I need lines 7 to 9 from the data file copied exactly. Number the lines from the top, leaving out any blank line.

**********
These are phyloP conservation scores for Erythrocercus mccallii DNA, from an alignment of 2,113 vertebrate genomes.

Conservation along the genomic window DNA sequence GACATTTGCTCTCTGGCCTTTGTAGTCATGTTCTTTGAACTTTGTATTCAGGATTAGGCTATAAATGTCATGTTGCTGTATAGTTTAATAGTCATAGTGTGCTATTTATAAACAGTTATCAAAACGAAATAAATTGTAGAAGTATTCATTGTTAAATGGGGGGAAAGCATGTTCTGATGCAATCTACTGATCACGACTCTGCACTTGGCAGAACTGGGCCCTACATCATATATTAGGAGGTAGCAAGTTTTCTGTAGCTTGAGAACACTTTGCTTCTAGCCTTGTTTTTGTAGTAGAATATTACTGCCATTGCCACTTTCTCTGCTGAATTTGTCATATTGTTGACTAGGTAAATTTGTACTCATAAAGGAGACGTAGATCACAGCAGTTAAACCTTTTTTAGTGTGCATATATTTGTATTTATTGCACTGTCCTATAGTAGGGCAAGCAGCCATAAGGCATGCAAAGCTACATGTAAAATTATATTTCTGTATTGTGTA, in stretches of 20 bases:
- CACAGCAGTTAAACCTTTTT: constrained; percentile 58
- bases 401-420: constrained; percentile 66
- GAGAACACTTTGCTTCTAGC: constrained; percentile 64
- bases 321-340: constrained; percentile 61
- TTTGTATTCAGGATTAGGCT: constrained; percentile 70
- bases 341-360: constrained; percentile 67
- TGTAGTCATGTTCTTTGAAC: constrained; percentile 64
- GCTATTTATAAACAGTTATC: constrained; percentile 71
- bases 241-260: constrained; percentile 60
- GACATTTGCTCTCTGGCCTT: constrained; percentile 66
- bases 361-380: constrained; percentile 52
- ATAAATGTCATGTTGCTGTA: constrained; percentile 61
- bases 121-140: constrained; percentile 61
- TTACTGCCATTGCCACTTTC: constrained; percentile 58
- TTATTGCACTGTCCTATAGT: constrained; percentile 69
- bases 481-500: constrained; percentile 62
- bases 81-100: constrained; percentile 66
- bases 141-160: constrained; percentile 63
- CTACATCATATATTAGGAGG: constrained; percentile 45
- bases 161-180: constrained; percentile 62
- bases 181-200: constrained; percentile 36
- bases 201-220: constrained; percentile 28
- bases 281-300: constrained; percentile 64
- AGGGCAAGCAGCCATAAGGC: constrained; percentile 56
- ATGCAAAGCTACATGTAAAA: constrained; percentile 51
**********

- TTTGTATTCAGGATTAGGCT: constrained; percentile 70
- bases 341-360: constrained; percentile 67
- TGTAGTCATGTTCTTTGAAC: constrained; percentile 64